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The Archive

Brian Stauffer
The Trace / NBC


Designed by Matt Willey
Cover photos by Steven Voss and Marcus Yam


Designed by Na Kim

What We Learned This Week: Mark Peterson Documents the Rise of White Nationalism

As we noted yesterday, photographer Mark Peterson has won the 2018 W. Eugene Smith Grant for Humanistic Photography for his long-term work on the rise of white nationalism and how the American confederacy manifests itself today. He will receive $35,000 to complete his work, "The Past Is Never Dead." Known for his stark images of American political culture, Peterson has been covering the rise of the right wing since 2013, sharply anticipating the Trump era. "This is a violent movement wrapped in the language of reclamation, patriotism and cultural heritage," he wrote in his proposal to the Smith Memorial Fund.

Screening Room: Human Stories From Central America

"Gentle and dreamlike, yet present and unflinching." That is how Short of the Week describes a new documentary called "Shelter: Human Stories from Central America." Director Matthew K. Firpo describes his his 14-minute film as "a quiet look at lives on the line." In it, he allows Central American migrants and asylum seekers searching for a better life in the north to tell their own stories, many of which are wrenching. Made with a crew of five with donated gear, the film attests "to a universal desire for simple things-family, safety, opportunity," adds SOTW. We spotlight it today.

NYC Weekend: LES and Gowanus

For the inaugural LES Art Week, the twenty-four participating galleries are featuring work by woman artists, both established and emerging—offering fuel for the blazing evidence for why there have been, until now, “no great woman artists.” Linda Nochlin’s dramatic feminist rallying cry of 1971 is being proclaimed in venues from coast to coast, and around the world, more so than ever this year. And this weekend, the LES is a great place to view the proof. LES Art Week, wh...

Spotlight: Sandra Cattaneo Adorno Captures a Stormy Day in Rio

It was not a typical day on the beaches of Rio de Janeiro. "The sea was very rough and the undertow was very strong. The bathers were hesitating to get into the sea," recalls photographer Sandra Cattaneo Adorno. On the other hand, what wasn't good for swimmers was very good for the photographer. "A thick mist hung over the beach and was colored by the light of the sunset," she says of the photo she shot, which was named a winner of the Latin American Fotografia 6 competition. Another of Adorno's photos, a portrait shot in London's Sloan Square, was also named a winner.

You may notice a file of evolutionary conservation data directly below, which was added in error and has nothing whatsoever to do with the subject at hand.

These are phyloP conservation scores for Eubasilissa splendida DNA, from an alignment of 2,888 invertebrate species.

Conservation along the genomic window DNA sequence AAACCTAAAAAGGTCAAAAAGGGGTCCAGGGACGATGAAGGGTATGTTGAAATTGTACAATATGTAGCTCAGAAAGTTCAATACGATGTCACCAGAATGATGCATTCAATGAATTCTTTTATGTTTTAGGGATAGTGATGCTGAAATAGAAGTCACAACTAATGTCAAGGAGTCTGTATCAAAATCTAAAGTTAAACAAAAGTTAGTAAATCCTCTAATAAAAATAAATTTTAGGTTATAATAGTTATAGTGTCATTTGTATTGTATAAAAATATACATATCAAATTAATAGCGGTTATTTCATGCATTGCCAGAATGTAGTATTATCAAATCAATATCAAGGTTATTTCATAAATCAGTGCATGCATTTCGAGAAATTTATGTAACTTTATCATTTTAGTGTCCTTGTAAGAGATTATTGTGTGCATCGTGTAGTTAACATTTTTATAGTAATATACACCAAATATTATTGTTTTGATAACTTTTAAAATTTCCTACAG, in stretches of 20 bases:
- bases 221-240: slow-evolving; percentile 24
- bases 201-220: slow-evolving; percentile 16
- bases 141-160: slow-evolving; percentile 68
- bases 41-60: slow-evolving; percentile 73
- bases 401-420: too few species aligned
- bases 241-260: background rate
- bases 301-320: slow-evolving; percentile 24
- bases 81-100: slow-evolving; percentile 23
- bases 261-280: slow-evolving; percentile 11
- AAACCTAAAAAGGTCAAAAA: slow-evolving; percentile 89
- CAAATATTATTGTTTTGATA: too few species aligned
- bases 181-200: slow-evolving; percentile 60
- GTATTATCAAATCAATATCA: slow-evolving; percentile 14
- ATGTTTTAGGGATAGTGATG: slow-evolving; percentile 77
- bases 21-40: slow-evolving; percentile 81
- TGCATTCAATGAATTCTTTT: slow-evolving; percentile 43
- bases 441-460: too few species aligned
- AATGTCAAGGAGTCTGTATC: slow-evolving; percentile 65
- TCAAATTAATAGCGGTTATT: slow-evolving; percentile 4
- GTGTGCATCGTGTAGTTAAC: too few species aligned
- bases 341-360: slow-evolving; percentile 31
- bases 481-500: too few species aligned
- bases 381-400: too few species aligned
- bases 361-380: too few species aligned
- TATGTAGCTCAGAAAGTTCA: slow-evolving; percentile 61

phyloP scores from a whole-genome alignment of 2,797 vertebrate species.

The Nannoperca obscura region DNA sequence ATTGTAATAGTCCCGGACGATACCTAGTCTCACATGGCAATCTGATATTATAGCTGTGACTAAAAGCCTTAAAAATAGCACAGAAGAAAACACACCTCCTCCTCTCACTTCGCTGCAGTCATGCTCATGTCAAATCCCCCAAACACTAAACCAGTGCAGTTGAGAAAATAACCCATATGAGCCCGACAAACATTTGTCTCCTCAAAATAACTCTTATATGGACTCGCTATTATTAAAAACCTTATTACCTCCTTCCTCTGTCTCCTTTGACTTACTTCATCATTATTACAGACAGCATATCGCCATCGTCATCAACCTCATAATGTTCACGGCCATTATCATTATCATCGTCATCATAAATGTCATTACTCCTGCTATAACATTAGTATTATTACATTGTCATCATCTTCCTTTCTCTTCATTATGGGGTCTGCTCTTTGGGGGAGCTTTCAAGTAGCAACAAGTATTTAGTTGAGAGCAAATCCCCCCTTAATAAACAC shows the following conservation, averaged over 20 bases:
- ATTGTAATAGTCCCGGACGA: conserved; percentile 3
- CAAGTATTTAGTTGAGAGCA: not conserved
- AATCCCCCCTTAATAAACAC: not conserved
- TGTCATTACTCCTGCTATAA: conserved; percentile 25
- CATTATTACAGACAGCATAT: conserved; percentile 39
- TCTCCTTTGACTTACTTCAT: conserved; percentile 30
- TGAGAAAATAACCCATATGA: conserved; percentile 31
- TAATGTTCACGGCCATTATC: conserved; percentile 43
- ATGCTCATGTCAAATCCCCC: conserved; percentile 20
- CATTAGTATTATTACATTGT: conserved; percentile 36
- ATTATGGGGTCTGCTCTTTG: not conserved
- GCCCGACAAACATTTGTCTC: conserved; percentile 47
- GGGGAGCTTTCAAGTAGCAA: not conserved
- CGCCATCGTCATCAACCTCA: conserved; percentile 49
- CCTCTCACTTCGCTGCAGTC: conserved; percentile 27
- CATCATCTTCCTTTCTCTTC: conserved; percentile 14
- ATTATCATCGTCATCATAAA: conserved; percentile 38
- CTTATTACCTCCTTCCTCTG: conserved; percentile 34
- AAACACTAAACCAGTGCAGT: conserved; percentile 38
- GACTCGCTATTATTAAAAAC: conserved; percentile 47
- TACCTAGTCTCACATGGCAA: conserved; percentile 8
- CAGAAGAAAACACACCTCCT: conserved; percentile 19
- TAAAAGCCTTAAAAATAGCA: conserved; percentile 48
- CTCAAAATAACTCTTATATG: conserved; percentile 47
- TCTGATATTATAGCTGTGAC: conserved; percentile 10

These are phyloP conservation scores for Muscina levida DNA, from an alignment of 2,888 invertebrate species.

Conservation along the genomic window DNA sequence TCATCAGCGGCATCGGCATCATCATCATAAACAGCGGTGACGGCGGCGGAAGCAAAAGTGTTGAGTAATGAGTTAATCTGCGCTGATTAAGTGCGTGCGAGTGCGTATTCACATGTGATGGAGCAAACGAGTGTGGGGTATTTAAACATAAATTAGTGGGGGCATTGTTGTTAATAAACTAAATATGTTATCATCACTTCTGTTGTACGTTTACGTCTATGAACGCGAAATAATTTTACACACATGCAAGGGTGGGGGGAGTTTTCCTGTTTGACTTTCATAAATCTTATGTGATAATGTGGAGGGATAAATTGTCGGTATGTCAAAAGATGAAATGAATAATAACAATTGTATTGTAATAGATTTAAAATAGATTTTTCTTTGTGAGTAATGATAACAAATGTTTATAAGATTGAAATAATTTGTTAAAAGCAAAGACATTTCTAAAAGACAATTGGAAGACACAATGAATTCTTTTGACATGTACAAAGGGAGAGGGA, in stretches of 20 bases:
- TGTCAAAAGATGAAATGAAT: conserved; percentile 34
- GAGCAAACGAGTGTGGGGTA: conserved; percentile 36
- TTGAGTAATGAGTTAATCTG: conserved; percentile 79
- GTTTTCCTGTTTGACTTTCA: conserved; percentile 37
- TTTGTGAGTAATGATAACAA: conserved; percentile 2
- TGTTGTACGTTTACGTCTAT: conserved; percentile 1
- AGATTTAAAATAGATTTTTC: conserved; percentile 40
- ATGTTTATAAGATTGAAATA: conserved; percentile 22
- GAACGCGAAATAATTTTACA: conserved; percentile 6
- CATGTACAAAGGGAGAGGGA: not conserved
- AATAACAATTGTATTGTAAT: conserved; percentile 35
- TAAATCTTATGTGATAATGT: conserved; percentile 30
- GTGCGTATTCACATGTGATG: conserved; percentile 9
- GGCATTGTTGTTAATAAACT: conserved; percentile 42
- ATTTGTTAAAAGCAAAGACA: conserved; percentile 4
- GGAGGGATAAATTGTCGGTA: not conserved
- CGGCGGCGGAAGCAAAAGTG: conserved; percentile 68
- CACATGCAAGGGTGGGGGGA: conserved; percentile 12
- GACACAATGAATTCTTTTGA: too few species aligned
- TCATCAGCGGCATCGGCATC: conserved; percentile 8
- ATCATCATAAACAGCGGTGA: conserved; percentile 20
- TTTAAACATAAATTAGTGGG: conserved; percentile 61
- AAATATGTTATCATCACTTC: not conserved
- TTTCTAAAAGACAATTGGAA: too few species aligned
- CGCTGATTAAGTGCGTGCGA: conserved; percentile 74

Profile: Hope Wurmfeld's Memory of Rome, 1964

Hope Wurmfeld's love of Rome began 53 years ago. That's also when she discovered her love of photography. As she came to discover, the two passions -- Rome and photography -- are abidingly linked. In 1964, Wurmfeld moved to Rome after marrying her college boyfriend, who was there for year on a Fulbright scholarship. In the city's black market she bought two Leica cameras, several lenses, and a light meter, and then photographed everything she saw. Wurmfeld went on to become a noted fine-art photographer, but recently went through her archive and rediscovered her old images of Rome -- a Rome that is no more. Now they are collected in a new book.

The SONY a9: What the Pros Have to Say

"Eventually you knew it had to happen. Sooner or later cameras would get so good at what they did that basically your job as a photographer would be to look for interesting things to shoot and then try not to get in the camera's way as it did it's thing capturing them. I mean, imagine if a camera had pretty much flawless exposure capability, flawless focusing and could fire and focus so fast it never missed a frame?" So writes Jeff Wignall in todays Street Test of the Sony a9 full-frame mirrorless camera. Sony Artisans of Imagery Katrin Eisman, Andy Katz, and Pat Murphy-Racey join in with their takes on the 24.2-megapixel camera that has caused an uproar in the photo industry.